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Sensitive to even modest rate rises


New Zealand is ranked second-equal for housing risk indicators in a report by the Economist this week on the vulnerability of rich-world housing markets to sharp global rises in interest rates.

Our 46 percent jump in the price of the average house since the end of 2019 is the standout contributor. The United States ranked second on this measure with a 31 percent increase; it is 8th equal across housing risk indicators.

Our share of homeowners with a mortgage, at 67 percent, is also highest; next on 49.8 percent is Norway, ranked 4th overall; then the Netherlands on 48.8 percent, ranked second equal overall with us.

Most mortgages in New Zealand are fixed-rate, with only 18 percent floating . . . however, the protection from rising rates is limited as nearly three-fifths of fixed mortgages are for less than one year. (In the US, mortgage rates tend to be fixed for two or three decades.) Our total outstanding residential loans compared to the disposable income of households is 142 percent.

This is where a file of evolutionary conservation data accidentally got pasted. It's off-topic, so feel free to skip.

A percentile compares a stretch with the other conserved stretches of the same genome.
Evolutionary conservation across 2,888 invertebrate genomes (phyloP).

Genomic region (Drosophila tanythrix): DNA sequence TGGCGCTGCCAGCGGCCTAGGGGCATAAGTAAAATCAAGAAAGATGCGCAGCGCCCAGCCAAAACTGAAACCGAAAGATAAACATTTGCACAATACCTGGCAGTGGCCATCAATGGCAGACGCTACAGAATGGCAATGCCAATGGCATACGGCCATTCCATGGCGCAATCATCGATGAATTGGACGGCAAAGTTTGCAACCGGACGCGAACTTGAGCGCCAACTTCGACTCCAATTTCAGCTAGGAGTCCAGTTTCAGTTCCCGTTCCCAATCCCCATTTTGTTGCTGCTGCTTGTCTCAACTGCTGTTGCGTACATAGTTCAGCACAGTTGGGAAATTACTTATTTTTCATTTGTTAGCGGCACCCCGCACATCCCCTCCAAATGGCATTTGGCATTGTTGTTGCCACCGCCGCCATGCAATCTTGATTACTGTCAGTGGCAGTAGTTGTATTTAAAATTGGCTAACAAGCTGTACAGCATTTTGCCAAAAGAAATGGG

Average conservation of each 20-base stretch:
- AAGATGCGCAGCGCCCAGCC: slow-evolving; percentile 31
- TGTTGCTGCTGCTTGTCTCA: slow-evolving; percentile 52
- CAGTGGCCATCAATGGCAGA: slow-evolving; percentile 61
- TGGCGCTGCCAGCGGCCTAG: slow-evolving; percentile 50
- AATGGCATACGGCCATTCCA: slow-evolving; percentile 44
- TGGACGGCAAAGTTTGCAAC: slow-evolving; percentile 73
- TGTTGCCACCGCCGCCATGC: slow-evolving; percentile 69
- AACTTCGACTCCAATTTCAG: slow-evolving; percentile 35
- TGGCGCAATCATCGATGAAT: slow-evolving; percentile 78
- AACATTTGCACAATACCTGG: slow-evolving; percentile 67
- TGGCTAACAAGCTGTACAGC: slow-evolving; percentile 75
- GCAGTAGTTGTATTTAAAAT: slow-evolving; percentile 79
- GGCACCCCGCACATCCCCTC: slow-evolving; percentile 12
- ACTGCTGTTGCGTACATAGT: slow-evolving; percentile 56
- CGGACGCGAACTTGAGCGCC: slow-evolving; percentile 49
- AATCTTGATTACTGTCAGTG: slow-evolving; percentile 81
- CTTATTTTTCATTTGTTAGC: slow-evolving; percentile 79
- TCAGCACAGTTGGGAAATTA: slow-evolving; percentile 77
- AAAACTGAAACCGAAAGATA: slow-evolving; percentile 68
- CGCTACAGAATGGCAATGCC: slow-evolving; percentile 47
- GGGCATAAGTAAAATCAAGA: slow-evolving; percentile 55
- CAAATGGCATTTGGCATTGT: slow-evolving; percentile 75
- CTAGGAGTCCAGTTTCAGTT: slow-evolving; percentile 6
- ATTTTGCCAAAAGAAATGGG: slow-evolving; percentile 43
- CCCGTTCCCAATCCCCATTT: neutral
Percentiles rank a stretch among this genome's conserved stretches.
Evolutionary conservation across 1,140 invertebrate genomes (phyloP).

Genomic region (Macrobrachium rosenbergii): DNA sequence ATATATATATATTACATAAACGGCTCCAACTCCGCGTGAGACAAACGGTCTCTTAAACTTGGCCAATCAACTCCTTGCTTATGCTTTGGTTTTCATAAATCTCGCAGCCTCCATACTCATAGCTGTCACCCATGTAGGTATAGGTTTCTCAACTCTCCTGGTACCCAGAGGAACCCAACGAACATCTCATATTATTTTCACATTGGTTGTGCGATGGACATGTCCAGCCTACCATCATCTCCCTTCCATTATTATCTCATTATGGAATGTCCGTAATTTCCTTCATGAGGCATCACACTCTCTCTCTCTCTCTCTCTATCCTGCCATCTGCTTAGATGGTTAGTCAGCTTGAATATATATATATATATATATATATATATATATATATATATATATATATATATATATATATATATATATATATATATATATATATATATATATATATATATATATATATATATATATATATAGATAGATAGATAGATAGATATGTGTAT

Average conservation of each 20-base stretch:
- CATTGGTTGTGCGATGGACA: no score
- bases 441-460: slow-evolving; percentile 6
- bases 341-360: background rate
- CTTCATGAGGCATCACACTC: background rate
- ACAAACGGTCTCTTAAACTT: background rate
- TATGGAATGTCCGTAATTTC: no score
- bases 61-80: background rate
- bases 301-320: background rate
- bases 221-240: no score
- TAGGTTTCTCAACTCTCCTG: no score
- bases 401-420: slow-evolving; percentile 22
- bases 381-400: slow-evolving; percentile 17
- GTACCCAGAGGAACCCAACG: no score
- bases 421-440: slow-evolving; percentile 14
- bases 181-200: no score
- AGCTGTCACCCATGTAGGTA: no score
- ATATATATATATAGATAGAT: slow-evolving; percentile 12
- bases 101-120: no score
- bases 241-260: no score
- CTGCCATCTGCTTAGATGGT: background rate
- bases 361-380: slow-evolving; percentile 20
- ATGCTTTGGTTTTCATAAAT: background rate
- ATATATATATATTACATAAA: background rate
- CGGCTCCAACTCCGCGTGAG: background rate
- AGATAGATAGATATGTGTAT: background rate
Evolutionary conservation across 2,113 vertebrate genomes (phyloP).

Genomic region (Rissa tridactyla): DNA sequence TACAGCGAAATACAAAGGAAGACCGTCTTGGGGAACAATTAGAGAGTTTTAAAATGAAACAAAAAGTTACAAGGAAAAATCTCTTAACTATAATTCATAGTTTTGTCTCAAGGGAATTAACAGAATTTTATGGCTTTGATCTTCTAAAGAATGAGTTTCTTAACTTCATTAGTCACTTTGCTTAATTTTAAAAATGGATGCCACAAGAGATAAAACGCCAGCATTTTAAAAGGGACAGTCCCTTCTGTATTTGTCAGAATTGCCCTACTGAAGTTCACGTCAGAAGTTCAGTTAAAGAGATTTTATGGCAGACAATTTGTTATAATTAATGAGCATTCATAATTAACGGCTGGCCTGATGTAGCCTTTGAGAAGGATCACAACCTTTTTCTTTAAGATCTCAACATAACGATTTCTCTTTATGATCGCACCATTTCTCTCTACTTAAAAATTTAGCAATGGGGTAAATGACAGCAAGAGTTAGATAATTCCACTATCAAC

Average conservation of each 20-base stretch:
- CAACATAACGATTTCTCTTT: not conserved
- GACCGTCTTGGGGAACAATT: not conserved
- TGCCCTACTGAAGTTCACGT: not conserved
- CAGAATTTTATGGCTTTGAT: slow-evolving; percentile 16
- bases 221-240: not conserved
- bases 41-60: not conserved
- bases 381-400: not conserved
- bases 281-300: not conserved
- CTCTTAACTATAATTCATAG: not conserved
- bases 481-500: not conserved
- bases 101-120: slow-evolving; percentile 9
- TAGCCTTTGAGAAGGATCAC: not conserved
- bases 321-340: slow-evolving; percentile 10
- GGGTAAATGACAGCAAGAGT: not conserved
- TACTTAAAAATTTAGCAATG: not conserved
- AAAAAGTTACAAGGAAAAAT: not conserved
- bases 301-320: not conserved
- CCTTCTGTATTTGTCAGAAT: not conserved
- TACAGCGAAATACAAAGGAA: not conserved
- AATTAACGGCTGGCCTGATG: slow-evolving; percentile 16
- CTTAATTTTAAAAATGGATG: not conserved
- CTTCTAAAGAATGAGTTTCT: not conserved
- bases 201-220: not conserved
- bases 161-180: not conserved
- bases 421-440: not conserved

Sweden ranked No.1 for housing risk indicators, with a 28 percent hike in average prices since 2019, 43 percent of homeowners having a mortgage, 69 percent of them variable-rate mortgages, and residential loans at 177 percent of household disposable income.

Australia ranked 5th overall with a 27.6 percent rise in average house prices, 32 percent of homeowners having a mortgage, 81 percent of them variable-rate mortgages, and residential loans at 150 percent of household disposable income.

The Economist report is centred on the “spectre” of a global cost-of-living crisis becoming a global recession, and the abrupt end of more than a decade in which homeowners have benefited from ultra-low interest rates.

“Many economists believe that a 2008-style global property crash is unlikely. Household’s finances have strengthened since the financial crisis, and lending standards are tighter. Scarce housing supply together with robust demand, high levels of net household wealth and strong labour markets should also support property prices.”

However, rising interest rates could make homeowner’s existing debt burdens difficult to manage, and put off some prospective buyers. “If that hit to demand is big enough, prices could start to fall.”

“In Australia and New Zealand, where prices jumped by more than 20 percent last year, values have got so out of hand that they are sensitive to even modest rises in interest rates,” said the Economist.